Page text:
A California Chamber of Commerce-opposed job killer that increases the cost and reduces the supply of housing by authorizing local governments to make inclusionary housing a condition of development, will be heard in an Assembly policy committee today.
AB 2502 (Mullin; D-South San Francisco/Chiu; D-San Francisco) is a job killer because the legislation imposes a costly and inflexible price-controlled inclusionary housing requirement and, in doing so, legislatively repeals an established court decision upholding developers’ ability to set initial rental rates for new dwelling units.
Exacerbates Housing Affordability
This bill will further exacerbate the already problematic housing affordability crisis in California by expressly authorizing local governments to condition all housing developments on the “provision” of affordable housing.
Even more problematic, AB 2502 would allow such provisions to prohibit developers’ ability to set initial rental rates for new dwelling units, thus legislatively repealing a well-established court decision in Palmer/Sixth Street Properties, L.P. v. City of Los Angeles (Palmer).
Palmer is an extremely narrow decision which held that the Costa-Hawkins Rental Housing Act precluded the City of Los Angeles from enforcing its inclusionary housing ordinance against newly built rental units.
Importantly, the very policy AB 2502 seeks to promote was criticized by the Legislative Analyst’s Office in a February 9, 2016 study entitled “Perspectives on Helping Low-Income Californians Afford Housing.” According to the LAO, “[m]any housing programs—vouchers, rent control, and inclusionary housing—attempt to make housing more affordable without increasing the overall supply of housing. This approach does very little to address the underlying cause of California’s high housing costs: a huge housing shortage.” (LAO Report, at p. 5.)
The report went on to state that, without policies promoting additional supply, the housing affordability crisis will continue to worsen.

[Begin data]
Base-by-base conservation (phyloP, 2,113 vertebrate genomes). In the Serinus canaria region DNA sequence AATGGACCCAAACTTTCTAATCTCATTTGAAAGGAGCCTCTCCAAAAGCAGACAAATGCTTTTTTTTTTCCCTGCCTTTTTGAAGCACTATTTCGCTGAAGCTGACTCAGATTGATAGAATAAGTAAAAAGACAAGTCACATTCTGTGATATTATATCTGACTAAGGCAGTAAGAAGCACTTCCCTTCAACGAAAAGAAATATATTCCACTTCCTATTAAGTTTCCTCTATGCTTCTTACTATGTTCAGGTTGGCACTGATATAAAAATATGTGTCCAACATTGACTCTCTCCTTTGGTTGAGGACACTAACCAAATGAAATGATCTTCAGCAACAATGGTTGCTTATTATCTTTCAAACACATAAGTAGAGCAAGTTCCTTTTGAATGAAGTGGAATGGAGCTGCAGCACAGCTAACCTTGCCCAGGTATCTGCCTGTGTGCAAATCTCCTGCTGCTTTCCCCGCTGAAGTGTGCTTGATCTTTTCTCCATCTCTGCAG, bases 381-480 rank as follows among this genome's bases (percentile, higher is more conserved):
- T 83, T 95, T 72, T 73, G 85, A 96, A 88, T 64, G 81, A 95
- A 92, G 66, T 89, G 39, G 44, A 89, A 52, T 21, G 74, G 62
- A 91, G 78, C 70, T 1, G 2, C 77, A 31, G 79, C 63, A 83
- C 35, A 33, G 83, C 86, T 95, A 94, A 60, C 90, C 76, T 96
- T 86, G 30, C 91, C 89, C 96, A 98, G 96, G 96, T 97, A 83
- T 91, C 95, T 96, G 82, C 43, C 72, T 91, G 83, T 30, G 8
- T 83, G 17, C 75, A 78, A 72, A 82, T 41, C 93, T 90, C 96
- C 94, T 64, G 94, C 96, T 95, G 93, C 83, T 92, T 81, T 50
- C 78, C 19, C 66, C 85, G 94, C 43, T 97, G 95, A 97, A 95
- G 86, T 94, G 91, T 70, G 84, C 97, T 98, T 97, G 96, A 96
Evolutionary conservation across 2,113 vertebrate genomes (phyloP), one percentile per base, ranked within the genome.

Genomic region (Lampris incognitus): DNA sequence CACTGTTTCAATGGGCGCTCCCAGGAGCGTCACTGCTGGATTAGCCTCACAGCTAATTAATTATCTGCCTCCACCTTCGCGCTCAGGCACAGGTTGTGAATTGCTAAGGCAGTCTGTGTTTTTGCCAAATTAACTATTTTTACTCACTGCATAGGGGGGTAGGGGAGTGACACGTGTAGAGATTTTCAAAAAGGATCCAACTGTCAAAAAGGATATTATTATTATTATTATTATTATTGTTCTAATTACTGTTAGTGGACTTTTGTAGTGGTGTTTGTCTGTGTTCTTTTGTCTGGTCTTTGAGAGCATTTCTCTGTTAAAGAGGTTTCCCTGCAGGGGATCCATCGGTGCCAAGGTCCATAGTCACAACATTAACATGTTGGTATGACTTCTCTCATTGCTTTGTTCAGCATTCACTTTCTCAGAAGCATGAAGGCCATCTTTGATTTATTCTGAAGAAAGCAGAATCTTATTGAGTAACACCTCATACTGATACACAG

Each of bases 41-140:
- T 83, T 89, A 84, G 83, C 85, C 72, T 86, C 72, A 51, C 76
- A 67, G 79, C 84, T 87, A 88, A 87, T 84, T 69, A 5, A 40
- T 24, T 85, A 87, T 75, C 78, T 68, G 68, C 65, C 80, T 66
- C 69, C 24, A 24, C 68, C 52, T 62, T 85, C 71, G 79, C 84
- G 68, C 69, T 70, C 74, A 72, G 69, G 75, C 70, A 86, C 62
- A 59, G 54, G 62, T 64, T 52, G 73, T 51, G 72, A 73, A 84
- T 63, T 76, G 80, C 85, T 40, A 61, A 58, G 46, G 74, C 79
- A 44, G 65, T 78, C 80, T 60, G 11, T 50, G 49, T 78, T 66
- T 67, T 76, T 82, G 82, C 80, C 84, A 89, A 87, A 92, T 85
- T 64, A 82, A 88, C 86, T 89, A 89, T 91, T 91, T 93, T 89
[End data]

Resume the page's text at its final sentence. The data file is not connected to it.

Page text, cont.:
The state is facing a significant crisis in both housing affordability and supply. The two are inextricably linked. During the Great Recession unemployment in the housing construction industry reached as high as 90% in 2009. Although it is increasing production to help address the current crisis, the industry still is very fragile.
New Regulatory Costs
The Department of Housing and Community Development estimates that the state needs 200,000 housing units per year in order to keep pace with need. Currently, the industry is producing approximately half that amount. Bills like AB 2502 that impose significant new regulatory costs on housing construction make a full recovery just that much more difficult, exacerbate the housing crisis, and threaten to stifle construction, which will have a deleterious effect on the state economy in whole.
What’s more, given that California’s housing inventory is already low and prices have been on the rise, unless the state allows homebuilders to keep supply on pace with demand, this forced mandate and misguided subsidy program could trigger another artificial housing bubble.
Inclusionary housing artificially restricts California’s housing supply so it can’t keep pace with demand. Studies have demonstrated that a 10% inclusionary requirement increases the cost to produce new housing by 7%–10%. Too often, inclusionary housing becomes exclusionary as these mandates drive up the price of market rate homes, effectively forcing middle class families out of the housing market, and even forcing some to relocate out of state.
An economic study by Dr. Benjamin Powell, Ph.D and Dr. Edward Stringham of San Jose State University found inclusionary zoning to be an ineffective public policy response to high housing prices. Among other things, the study reveals that inclusionary zoning is a poor affordable housing producer; imposes huge costs on middle-income homebuyers; and robs lower-income homebuyers of equity.
Encourage Local Flexibility Instead
In order to address the affordable housing and larger housing dilemma, the state needs to encourage more local flexibility instead of a one-size-fits-all solution as suggested by AB 2502.
Better examples of successful affordable housing policies involve flexible, negotiated incentive-based trade-offs that make it financially feasible to provide the increased density and/or units or alternatively to dedicate land or pay in-lieu fees. AB 2502 contains no such incentive-based requirements.
AB 2502 will be considered in the Assembly Housing and Community Development Committee on April 27. The CalChamber is asking members to contact their Assembly representatives and urge them to oppose AB 2502.